If you’ve followed your reading of A Course of Love with “Mirari,” you may have been surprised at the difference between the two. It might have been disconcerting at first, as it was to me. The hardest part of getting “Memoria,” the second book of Mary ready for publication, has been wanting to edit myself out and feeling like I left too much in. I would go back and forth with it. It felt more like the writing I share in “The Jesus Chronicles,” than like A Course of Love. If I was writing “to” Jesus as well as receiving “from” Jesus, I would share my life along with my questions.
After I’d submitted “Memoria” for editing and design, I took a little more “of me” out. I would have taken a lot more out except that it was getting expensive. I basically didn’t want to get it “wrong,” and there were a dozen ways in which I could do that.
As I was contemplating this, I remembered this section from “Mirari,” that is exactly about that worry of getting “it” (whatever that “it” may be) “wrong.”
The resistance to being “wrong” is a more powerful resistance than you can imagine, a maker of history on earth. You have felt it often enough to know its power to make you cling to “rightness.” And you know now that you have also clung to it when the time for it has passed. That you have humility is one of the qualities that make you available to a new way of viewing the whole field of right and wrong. And in your humility, I know you have suffered many blows inflicted by benevolent arrogance.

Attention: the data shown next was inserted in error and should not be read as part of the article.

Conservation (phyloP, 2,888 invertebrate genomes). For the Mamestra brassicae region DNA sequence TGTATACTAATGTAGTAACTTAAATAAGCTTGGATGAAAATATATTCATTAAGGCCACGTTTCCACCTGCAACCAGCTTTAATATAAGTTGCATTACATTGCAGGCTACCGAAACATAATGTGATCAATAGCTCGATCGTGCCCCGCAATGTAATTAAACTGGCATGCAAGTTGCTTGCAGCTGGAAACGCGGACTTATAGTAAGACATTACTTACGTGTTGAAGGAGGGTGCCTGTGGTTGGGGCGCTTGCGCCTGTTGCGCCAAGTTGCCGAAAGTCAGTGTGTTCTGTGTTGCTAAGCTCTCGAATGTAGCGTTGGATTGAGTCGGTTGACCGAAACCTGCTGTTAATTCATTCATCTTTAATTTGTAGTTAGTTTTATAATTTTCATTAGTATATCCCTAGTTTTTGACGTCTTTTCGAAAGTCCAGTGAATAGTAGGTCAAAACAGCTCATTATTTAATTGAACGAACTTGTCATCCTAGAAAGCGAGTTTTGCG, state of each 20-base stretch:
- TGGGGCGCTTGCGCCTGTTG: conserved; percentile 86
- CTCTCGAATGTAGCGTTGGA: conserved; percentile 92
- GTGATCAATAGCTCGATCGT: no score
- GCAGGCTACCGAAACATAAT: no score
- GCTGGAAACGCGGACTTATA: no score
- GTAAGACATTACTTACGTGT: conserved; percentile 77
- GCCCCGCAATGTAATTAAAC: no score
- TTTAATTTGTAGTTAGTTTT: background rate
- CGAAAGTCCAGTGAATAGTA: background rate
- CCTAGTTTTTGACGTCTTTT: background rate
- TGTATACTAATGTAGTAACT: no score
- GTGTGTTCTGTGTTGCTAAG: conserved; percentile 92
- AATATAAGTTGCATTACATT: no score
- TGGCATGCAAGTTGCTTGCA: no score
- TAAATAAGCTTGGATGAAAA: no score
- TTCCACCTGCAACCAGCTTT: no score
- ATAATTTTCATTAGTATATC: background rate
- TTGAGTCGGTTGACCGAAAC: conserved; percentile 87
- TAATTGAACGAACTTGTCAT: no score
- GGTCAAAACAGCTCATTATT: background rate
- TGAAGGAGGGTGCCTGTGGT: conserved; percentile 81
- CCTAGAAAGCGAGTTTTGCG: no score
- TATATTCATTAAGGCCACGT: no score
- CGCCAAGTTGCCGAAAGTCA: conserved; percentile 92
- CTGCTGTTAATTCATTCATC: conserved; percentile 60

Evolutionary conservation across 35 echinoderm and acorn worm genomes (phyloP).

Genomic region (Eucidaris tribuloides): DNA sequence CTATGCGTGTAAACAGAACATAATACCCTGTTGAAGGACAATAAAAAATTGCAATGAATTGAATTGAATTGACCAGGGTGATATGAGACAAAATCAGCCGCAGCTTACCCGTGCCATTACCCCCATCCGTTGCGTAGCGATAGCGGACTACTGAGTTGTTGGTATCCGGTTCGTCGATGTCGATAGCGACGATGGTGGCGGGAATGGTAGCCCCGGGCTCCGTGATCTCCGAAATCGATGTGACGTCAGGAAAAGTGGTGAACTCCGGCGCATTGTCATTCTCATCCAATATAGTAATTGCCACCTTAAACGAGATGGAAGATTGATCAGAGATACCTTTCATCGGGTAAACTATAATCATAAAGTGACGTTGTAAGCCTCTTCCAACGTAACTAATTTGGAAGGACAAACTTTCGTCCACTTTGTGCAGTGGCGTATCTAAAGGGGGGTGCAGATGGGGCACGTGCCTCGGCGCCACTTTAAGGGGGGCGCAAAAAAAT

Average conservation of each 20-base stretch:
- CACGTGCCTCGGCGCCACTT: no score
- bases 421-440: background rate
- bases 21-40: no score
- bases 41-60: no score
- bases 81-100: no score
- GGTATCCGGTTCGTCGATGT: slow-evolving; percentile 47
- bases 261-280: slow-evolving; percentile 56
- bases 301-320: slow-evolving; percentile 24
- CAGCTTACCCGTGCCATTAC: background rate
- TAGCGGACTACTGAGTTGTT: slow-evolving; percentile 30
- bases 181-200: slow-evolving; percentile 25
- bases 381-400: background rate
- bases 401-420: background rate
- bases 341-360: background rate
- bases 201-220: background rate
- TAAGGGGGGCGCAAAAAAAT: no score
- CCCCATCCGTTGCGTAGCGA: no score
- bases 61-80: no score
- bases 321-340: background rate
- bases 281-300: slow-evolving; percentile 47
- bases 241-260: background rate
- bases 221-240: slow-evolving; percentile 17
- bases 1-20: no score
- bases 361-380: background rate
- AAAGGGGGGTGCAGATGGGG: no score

We accept these blows for you now and transmute them into humble strength that does not deny the truth. We will do this for all willing to accept “that we can”—that we are the great transmuters. Are you willing? Are you willing to accept that we can really change things? That you can really change in ways that will not leave you as undefended as you have been? Ways that will find you being able to be bolder than you have thought yourself to be? And do you know why I have asked?
I’m sure there’s a reason.
I have asked because you have already been undefended and bold. You just have not realized it. This is why you are so humble but also why you lack confidence. You can be both—humble and confident—by simply seeing yourself as you already are, without your old image of who you are. So, so many of your sisters are the same way. Undefended and bold is perfect. Humble and confident—is perfect!
It’s really a commentary on realization! Even revelation! When I find out something new about myself, it is always sort of insanely obscure, and obvious . . . at the same time.
I leave you with these questions, questions that you could apply to anything that may make you less confident than you would like to be . . . or . . . make you feel less confident than you actually are!
Are you willing?
Are you willing to accept that we can really change things?
That you can really change in ways that will not leave you as undefended as you have been? Ways that will find you being able to be bolder than you have thought yourself to be?
And I would add a few more:
Are you willing to change your mind about how you have been?
Are you willing to realize that you may already have been bold and willing (or fill in your own words) and just not realized it?
Is changing our “idea” of who we are one of our most necessary changes as we enter The New?
Mirari: The Way of the Marys, 168-69